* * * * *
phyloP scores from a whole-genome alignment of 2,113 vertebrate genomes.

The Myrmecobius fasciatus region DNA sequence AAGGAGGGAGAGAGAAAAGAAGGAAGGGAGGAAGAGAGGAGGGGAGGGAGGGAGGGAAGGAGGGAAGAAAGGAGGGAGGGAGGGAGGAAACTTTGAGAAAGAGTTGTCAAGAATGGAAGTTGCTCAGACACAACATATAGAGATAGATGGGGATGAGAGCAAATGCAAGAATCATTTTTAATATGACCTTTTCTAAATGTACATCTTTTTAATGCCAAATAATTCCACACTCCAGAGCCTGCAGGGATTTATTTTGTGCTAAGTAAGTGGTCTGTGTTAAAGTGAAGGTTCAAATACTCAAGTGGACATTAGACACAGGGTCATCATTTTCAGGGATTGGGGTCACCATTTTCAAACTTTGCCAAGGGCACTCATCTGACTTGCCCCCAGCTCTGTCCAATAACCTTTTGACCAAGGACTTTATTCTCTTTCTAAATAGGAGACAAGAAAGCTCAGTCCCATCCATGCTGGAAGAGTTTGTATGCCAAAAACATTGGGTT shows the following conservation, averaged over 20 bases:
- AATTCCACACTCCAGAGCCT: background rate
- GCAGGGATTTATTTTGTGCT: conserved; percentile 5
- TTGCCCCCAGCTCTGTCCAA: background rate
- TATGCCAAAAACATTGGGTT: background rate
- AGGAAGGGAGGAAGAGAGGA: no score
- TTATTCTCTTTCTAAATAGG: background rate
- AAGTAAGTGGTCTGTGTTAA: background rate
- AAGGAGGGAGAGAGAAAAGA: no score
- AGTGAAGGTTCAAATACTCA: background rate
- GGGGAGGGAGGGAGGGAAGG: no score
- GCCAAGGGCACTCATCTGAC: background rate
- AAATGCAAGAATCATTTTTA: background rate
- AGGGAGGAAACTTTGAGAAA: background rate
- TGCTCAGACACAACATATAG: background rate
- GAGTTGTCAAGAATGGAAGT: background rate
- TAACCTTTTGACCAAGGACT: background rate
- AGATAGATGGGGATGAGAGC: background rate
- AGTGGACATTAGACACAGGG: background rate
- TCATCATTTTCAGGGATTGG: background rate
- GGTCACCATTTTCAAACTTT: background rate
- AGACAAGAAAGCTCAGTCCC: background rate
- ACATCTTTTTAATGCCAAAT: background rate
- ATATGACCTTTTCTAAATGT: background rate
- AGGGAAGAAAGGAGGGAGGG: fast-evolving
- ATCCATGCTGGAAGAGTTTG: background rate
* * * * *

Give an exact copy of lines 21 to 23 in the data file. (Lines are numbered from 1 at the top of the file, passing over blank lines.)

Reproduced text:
- TCATCATTTTCAGGGATTGG: background rate
- GGTCACCATTTTCAAACTTT: background rate
- AGACAAGAAAGCTCAGTCCC: background rate